If this law is implemented, the ability to buy a smartphone anonymously goes away. You'll have to show an ID. For this law. How else will they know whether you're the person who can request that that phone be bricked?

This isn't about theft, the police don't give a shit about theft. If you don't believe that, try reporting one. This is about removing the anonymity of burner phones.

Comment: Re:Actually... (Score 1) 123

by bware (#47696403) Attached to: No, a Huge Asteroid Is Not "Set To Wipe Out Life On Earth In 2880"

If a doctor recommended surgery, and the mortality rate was 1 in 4000, I'd make damn sure the benefits outweighed the risk. And I'd update my will.

That's right in the ballpark for general anesthesia by itself. When I signed the release form, it said 1 in 2000, but then they knocked me out (yay, propofol), so my memory might be faulty :)

Relative risks of common events is something people are just not good at estimating.

Comment: Re:The utility/need/desire exists (Score 1) 107

by bware (#47673477) Attached to: Where are the Flying Cars? (Video; Part One of Two)

But outside the big cities, which comprise less than 2% of the land area of the US, there are lots of use cases for a flying car.

Unfortunately for flying car manufacturers, big cities are where most of the population lives, and where most of the wealth is concentrated. If most people in the US can't use them, and the rest can't afford them, market forces work against a flying car being affordable.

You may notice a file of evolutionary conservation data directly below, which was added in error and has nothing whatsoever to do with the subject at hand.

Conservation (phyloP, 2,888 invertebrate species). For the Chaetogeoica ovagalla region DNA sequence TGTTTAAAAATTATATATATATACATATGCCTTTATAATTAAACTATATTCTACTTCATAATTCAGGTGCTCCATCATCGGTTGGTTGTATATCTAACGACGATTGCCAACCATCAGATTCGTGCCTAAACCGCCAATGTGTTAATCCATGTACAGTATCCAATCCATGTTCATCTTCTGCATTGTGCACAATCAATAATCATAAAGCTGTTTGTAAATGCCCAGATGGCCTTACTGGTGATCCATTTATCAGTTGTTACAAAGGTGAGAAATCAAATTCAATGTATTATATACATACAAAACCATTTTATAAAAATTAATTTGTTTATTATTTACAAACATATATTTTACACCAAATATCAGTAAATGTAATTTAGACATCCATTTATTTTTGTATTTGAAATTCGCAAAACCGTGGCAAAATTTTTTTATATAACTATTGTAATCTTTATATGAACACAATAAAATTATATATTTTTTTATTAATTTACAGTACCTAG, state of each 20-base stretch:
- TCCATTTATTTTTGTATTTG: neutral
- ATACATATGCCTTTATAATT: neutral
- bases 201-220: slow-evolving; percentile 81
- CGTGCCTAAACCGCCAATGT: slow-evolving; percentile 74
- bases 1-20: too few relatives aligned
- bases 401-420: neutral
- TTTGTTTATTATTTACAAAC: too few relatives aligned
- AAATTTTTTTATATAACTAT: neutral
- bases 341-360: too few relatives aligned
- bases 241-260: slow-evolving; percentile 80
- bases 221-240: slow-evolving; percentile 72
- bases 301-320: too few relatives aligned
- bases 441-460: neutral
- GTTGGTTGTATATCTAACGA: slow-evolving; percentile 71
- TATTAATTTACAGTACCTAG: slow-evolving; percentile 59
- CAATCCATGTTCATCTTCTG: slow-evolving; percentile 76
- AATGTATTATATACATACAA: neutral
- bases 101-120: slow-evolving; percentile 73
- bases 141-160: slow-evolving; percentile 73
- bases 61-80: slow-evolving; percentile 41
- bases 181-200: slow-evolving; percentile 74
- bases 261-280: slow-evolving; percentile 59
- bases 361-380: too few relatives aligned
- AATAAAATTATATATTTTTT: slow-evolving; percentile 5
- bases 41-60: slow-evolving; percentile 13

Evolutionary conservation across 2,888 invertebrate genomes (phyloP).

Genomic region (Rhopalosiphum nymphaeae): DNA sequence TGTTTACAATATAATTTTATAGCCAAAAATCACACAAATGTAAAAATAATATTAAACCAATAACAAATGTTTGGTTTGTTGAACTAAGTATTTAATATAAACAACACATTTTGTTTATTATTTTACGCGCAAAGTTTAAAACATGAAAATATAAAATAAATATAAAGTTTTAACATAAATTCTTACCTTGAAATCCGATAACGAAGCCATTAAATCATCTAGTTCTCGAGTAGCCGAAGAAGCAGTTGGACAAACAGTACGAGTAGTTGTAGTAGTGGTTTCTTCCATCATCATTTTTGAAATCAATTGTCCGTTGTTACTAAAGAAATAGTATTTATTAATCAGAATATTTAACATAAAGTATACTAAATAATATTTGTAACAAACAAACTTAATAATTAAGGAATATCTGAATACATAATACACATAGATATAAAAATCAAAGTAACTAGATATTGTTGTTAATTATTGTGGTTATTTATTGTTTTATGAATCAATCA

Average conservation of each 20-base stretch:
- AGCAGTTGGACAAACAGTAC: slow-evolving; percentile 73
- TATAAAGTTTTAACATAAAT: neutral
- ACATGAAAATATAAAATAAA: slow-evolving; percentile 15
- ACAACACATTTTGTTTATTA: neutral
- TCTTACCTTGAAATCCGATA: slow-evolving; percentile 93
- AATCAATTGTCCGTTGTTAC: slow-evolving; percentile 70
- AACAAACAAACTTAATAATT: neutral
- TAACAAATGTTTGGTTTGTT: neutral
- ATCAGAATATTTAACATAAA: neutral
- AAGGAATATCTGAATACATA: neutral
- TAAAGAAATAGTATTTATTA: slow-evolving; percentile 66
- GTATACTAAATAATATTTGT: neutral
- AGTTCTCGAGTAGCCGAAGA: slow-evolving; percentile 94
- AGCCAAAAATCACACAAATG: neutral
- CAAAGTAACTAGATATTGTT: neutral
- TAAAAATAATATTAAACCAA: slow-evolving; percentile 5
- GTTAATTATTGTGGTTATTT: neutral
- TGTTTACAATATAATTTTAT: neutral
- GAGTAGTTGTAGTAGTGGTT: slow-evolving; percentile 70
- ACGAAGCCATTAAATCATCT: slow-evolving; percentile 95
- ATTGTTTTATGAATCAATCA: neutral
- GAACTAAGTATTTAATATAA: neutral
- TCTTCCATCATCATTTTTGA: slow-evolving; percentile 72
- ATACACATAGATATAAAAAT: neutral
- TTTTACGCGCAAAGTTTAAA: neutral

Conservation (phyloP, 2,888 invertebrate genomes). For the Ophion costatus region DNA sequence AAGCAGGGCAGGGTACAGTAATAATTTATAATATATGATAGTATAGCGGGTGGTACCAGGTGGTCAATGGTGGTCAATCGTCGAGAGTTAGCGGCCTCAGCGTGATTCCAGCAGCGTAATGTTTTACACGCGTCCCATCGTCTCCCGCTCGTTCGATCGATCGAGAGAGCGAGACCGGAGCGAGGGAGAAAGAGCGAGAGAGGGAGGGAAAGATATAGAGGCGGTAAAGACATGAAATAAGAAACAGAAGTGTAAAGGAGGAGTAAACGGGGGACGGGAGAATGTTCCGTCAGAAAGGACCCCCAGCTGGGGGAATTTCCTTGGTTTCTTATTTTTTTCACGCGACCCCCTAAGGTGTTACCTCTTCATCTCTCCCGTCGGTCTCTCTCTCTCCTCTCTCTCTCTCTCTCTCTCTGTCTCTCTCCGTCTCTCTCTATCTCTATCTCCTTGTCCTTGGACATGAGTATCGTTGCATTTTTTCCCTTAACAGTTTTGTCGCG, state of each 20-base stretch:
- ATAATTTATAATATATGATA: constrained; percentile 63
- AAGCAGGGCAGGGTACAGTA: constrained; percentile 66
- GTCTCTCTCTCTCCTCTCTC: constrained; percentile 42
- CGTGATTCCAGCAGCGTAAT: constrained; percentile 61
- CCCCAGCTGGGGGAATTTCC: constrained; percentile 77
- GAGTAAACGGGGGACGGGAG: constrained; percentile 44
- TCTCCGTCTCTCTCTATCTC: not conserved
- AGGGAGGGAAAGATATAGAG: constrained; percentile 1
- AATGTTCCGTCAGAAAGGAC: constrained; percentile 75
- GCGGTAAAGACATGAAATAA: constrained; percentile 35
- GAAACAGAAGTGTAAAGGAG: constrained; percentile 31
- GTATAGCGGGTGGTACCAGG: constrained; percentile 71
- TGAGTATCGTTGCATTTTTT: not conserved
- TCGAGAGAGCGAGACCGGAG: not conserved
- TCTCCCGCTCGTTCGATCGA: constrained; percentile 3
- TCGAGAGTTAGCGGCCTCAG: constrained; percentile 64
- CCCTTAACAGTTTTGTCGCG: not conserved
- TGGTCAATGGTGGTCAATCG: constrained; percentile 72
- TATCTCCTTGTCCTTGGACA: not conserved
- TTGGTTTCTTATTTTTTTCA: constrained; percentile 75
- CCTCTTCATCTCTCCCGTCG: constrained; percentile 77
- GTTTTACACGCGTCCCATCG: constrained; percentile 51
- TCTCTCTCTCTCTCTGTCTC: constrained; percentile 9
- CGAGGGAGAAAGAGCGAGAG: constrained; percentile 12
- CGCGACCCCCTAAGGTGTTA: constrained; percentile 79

Comment: Re:Crazy Parakeet Man (Score 1) 259

by bware (#47610733) Attached to: The Man Who Invented the 26th Dimension

When the "get random nonsense published" prank war hit physics, it's no surprise it was a string theory journal that fell for it.

Are you referring to Sokal? http://www.physics.nyu.edu/sokal/transgress_v2/transgress_v2_singlefile.html/

That wasn't published in a string theory journal.

While I'm not the biggest fan of ST, I'm not aware of any prank publications in a refereed physics journal, and neither are the first three pages of a search.

Comment: Re:Ethical is irrelevant. (Score 1) 402

by bware (#46652067) Attached to: NASA Can't Ethically Send Astronauts On One-Way Missions To Deep Space

Not detracting from what the colonists did, but they knew that they only needed to pack enough food and water for the voyage and the settlement time, plus the knowledge they could breath was an additional bonus.

And they also didn't require many billions of dollars of taxpayer funding to support their one-way trip - they paid their own way.

If someone wants to build a rocket to Mars in their backyard using their own funding, then go ahead, and any ethical considerations are your own, with the caveat that local and federal prosecutors might have different opinions than yours.

That said, another analogy is that we don't allow institutions to perform medical experiments on people that will cause harm to them, even if they volunteer with full knowledge of the consequences. We, as a society, consider this to be immoral.

While I know that society often puts people in positions where harm might very well occur (test pilots, astronauts, medical procedures), the usual assumption is that every effort will be made to prevent harm. I'm struggling to discern how this is different.

It may be - it's just with two minutes thought, I'm not able to articulate why it's ok to kill an astronaut on a one-way mission and it isn't to kill a person in a medical experiment that might well save lives. Because in the latter case, it's definitely something society has decided not to allow.

Nothing is impossible for the man who doesn't have to do it himself. -- A.H. Weiler